Prevention is the first step to minimizing employment-related risk, including improving control when it comes to workers’ compensation claims fraud.
In our 3-Part Series, we explore ways to be proactive – specifically in hiring, safety, and compliance. Let’s begin with Part 1:
Hire The Right Person for the Job
Establishing thorough hiring and selection practices with high quality standards is key to quality control in staffing. Doing so allows you to have effective risk management and loss prevention. Plus, with the right fit for the job, you are better able to excel in customer service and strengthen customer trust and loyalty!
Use Job Descriptions
The hiring process is an opportunity to manage liability, and job descriptions are a helpful tool in this process. No state or federal law “requires” job descriptions, yet they can be critical tools for practical and compliance reasons.
Staffing firms, perhaps more than any other type of business, often rely on job descriptions to help identify the right employees for a job. Job descriptions can identify particular skills, abilities, and/or physical demands that a position requires, as well as the environmental pressures related to performing the job.
After reading a job description, some applicants may decide that they are not interested in the job or are not a good fit for what’s required. If an applicant withdraws his or her application, then a prospective employer cannot be held liable for any “adverse action” under any applicable laws.i
A well-written job description sets clear expectations and can help an employer comply with numerous legal requirements. According to The National Law Review, job descriptions relate to the following statutes:
- Fair Labor Standards Act (FLSA) – The FLSA requires overtime pay for hours worked over 40 in a week by non-exempt employees. The exempt or non-exempt status of an employee is determined, in part, by an employee’s duties. A job description or title alone is not enough to satisfy the exempt requirements, but an accurate list of essential functions can go a long way in confirming an employee’s exempt status.
- Americans with Disabilities Act (ADA) – It is a violation of the ADA to fail to provide reasonable accommodation to the known physical or mental limitations of a qualified individual with a disability, unless to do so would impose an undue hardship on the employer. The duty to accommodate relates to the employee’s essential job duties. In other words, the disabled employee must be able to perform the essential functions of the job, with or without accommodation. If a disabled employee is unable to perform an essential function of the job, even with an accommodation, the employer is not required to retain the employee in that position. In this regard, it is important that an employee’s job description identify the position’s essential functions.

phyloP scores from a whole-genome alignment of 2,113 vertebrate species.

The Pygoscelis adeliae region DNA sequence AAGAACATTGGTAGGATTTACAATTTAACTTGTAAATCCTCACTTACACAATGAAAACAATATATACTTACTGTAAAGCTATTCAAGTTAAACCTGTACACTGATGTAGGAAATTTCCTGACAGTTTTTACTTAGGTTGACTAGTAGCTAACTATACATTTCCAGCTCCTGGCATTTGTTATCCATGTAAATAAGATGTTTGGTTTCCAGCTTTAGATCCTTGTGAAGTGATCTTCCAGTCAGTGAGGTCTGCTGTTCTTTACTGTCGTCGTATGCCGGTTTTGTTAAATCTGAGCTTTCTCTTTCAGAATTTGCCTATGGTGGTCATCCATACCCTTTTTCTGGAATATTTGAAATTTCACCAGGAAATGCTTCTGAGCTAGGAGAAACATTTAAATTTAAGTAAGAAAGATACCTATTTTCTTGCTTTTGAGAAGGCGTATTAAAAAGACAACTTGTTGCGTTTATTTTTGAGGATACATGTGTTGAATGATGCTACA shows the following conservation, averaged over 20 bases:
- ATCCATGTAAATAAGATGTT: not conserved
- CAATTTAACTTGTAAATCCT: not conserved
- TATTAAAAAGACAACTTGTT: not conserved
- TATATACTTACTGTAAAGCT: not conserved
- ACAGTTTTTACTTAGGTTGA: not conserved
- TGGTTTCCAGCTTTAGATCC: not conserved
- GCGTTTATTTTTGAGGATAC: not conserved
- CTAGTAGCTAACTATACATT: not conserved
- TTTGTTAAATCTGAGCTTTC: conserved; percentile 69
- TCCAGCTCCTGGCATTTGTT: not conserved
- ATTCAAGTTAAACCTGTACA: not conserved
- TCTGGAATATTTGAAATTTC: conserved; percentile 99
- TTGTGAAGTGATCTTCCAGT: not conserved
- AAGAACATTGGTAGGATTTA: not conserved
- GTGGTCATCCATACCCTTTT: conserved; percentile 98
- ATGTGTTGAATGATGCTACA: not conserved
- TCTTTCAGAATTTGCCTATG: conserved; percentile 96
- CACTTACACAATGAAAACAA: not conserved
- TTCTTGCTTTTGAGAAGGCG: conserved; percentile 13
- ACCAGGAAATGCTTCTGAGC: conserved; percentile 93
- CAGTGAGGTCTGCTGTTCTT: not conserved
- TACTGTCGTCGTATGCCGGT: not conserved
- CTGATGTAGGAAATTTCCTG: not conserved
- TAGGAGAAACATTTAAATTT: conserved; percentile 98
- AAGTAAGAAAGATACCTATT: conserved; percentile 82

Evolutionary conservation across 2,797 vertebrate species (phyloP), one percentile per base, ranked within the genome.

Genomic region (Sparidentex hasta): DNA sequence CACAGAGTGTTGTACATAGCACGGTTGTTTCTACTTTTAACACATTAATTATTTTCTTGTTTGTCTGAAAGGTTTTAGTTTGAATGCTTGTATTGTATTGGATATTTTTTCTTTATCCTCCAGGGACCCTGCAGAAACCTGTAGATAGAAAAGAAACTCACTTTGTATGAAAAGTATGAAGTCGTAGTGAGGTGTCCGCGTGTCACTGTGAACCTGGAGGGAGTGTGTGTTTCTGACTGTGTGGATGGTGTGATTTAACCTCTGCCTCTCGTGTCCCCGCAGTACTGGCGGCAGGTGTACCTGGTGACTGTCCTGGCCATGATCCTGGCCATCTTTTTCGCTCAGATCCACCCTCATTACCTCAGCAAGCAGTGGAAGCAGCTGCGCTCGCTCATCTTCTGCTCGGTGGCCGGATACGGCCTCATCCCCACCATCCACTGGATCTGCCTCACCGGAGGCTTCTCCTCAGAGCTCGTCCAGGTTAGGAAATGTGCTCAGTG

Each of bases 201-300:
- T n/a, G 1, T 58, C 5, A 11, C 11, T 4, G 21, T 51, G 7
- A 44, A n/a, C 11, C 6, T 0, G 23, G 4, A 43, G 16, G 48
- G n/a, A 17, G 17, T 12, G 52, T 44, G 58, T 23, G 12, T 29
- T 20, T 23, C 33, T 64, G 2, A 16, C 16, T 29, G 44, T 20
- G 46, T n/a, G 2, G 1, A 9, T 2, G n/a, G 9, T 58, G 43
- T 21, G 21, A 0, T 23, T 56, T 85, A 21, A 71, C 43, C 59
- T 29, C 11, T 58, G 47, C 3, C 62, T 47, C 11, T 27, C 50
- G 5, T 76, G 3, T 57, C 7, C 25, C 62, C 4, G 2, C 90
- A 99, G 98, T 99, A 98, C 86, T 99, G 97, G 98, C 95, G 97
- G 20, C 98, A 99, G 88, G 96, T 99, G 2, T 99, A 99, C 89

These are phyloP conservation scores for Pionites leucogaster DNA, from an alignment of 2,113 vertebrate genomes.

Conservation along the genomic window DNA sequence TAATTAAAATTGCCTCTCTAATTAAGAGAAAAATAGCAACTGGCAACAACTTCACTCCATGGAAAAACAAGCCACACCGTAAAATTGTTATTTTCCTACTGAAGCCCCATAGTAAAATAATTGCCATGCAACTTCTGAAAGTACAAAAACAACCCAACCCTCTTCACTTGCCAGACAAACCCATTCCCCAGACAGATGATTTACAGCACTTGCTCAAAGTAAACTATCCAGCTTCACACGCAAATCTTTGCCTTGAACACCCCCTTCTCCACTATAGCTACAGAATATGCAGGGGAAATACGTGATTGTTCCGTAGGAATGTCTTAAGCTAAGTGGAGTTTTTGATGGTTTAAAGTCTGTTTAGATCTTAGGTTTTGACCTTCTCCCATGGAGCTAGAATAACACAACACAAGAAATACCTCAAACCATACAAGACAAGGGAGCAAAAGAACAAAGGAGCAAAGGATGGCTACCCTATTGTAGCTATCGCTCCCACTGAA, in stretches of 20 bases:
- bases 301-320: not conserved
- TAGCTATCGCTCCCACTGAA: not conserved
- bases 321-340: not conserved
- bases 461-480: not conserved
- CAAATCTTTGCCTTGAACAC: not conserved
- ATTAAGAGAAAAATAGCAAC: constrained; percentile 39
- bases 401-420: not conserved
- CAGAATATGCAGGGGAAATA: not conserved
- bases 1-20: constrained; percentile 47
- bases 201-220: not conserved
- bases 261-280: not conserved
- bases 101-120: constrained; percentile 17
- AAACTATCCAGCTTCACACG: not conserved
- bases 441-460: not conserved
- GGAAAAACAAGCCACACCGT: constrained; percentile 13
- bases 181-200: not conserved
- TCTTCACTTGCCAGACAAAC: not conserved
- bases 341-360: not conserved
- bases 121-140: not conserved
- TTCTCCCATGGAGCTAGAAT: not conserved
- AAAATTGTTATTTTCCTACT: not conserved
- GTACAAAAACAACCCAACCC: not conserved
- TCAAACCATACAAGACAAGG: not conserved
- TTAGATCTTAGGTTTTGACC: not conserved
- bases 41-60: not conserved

- Federal and State Discrimination Laws – There are many state and federal statutes that prohibit discrimination based upon a protected status. When faced with a claim of discrimination from an employee, a well-written description can help support the challenged decision, whether it be related to compensation, promotion, discipline, or discharge.
- Family and Medical Leave Act (FMLA) – The FMLA requires that the employee’s health care provider certify that the medical condition for which the employee is seeking leave renders the employee unable to perform one or more of the employee’s job functions. The FMLA further provides that, under specified conditions, an employer may require a return-to-work certificate from the employee’s health care provider before the employer is required to return the employee to work following an FMLA leave. To assist the doctor in his/her assessment, the employer may attach a job description to the medical certification form. A complete and accurate list of essential functions will enable the health care provider to give an informed opinion.
Maintain Hiring Procedures to Reduce Exposure
Establishing a process is important and maintaining it is essential. To maintain compliance and reduce claims, a fair and legal hiring procedure must be consistently followed. Since many elements of hiring and employment are regulated at the state and/or federal level, some best practices you could follow are actually statutory requirements.
To ensure consistency, quality control, compliance, and accountability, every job applicant should complete the same process and be assessed in the same, organized way. Costly claims, fines, and litigation can result if an applicant perceives that a legal requirement has been violated. For example, an applicant feels that their race, sex, or background impacted their ability to get the job.
In addition to statutory requirements, best practices for loss prevention suggest the use of certain hiring procedures and selection controls (e.g., integrity testing, understanding gaps in employment history, etc.) designed to:
- Reduce exposure to employment-related liabilities
- Reduce personnel-related problems, client issues, and performance or disciplinary issues
- Improve the overall quality of the field or temporary workforce
Keep Risk Mitigation on Your Mind
Establishing a strategy for risk mitigation will allow you to effectively minimize negative consequences (i.e., legal action, fines, penalties, etc.) while optimizing business results. Furthermore, critically important to staffing, you can manage risk in ways to improve talent prediction and hire the best-fit employees to maximize customer satisfaction.
Up next… Part 2 in this series where we’ll focus on ways to stay vigilant!
You can also check out “5 Ways to Mitigate Risk with a Pre-Hire Prevention Plan”
[i] “Why You Should Have Job Descriptions,” SHRM, https://www.shrm.org/resourcesandtools/hr-topics/talent-acquisition/pages/why-you-should-have-job-descriptions.aspx